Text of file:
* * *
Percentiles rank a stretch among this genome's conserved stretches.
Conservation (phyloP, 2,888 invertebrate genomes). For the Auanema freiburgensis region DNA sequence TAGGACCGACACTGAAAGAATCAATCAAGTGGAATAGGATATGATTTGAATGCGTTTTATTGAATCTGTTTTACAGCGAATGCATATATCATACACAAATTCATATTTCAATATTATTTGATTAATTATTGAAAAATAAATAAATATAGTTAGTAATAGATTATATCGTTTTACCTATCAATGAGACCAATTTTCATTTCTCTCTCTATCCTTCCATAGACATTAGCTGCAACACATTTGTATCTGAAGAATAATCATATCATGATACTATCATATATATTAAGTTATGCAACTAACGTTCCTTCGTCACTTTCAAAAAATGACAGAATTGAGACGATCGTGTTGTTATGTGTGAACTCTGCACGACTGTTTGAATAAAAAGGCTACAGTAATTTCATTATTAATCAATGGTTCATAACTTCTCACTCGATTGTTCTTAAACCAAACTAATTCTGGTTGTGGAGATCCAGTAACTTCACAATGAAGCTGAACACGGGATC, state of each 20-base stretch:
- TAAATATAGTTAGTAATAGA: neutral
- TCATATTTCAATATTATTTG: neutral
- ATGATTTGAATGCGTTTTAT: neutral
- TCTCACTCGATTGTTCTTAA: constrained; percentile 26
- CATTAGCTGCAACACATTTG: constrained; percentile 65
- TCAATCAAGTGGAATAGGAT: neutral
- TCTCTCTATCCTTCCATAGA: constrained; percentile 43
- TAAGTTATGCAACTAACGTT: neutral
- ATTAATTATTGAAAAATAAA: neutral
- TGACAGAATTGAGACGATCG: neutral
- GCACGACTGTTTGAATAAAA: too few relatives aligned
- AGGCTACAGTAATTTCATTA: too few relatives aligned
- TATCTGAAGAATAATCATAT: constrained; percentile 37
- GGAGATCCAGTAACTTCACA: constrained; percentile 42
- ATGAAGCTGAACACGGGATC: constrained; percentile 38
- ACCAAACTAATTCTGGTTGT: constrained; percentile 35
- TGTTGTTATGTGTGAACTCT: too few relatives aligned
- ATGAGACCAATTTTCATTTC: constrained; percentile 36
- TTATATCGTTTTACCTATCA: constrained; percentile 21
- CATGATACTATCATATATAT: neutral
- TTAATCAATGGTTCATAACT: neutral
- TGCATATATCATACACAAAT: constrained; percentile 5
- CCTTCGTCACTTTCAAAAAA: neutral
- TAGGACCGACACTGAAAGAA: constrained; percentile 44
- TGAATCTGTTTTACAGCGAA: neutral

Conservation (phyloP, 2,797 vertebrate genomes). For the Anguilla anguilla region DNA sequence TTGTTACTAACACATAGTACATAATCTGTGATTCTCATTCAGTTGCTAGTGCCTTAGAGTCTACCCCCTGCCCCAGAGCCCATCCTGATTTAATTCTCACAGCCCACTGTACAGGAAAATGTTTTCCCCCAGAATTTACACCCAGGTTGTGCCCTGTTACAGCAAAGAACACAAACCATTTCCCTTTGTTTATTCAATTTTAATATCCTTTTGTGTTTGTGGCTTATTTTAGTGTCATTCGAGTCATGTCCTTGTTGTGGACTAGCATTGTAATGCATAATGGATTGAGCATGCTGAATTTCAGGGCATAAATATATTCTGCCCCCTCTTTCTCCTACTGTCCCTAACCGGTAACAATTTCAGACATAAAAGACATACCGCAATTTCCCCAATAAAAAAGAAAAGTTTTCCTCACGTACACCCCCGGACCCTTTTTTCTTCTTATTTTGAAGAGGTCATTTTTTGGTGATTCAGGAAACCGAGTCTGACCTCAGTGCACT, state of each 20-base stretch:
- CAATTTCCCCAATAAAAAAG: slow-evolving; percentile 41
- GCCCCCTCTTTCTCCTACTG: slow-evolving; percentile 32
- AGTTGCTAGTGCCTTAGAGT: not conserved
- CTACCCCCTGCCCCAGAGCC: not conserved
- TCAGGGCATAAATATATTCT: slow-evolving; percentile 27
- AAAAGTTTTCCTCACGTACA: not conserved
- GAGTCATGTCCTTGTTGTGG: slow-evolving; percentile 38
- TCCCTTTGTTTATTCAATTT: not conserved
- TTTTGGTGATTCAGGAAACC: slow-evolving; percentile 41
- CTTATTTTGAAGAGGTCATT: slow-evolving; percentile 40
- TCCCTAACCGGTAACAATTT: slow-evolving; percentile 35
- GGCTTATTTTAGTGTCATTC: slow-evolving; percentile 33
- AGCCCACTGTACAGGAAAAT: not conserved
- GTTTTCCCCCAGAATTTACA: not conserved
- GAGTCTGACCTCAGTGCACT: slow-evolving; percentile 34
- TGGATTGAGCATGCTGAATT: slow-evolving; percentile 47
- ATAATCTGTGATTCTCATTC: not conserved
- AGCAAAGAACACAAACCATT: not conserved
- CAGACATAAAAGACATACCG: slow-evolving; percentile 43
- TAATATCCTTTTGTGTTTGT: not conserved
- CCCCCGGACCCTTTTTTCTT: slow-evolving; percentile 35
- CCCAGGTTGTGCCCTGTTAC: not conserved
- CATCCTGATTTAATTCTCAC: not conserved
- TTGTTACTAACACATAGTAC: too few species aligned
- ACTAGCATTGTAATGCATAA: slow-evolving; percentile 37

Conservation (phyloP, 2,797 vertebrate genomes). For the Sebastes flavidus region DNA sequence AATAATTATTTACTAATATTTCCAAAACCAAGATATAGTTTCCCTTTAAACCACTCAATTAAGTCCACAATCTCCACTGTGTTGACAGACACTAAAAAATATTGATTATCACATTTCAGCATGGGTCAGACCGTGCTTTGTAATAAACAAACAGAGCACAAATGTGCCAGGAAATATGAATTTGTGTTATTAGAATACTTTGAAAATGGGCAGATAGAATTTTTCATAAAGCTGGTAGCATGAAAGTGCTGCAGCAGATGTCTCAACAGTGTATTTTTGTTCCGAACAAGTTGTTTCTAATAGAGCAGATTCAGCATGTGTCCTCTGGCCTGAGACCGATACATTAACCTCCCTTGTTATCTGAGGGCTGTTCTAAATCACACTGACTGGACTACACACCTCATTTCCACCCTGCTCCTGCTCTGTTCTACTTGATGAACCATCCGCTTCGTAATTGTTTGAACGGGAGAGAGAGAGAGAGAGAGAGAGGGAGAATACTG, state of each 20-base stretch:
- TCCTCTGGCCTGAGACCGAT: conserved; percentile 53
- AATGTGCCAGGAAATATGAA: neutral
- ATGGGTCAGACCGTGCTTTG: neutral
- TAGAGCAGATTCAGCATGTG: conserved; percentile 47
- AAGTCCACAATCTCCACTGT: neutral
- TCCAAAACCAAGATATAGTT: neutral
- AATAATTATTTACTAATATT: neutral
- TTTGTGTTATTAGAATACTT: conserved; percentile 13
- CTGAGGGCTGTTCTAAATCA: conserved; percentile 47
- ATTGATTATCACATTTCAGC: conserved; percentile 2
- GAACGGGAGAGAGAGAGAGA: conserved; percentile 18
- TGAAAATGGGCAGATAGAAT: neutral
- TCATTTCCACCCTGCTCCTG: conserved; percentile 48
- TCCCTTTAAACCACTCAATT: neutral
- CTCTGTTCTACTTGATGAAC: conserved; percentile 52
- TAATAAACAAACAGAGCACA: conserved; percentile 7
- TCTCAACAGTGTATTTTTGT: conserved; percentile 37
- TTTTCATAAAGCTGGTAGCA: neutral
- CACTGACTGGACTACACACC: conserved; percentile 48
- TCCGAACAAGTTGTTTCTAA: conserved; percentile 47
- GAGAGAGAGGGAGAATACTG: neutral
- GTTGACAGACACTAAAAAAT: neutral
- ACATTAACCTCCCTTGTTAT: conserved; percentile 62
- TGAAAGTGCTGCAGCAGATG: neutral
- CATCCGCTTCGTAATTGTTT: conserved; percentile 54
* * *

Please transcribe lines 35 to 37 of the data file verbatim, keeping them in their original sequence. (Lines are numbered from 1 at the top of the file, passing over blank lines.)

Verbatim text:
- GAGTCATGTCCTTGTTGTGG: slow-evolving; percentile 38
- TCCCTTTGTTTATTCAATTT: not conserved
- TTTTGGTGATTCAGGAAACC: slow-evolving; percentile 41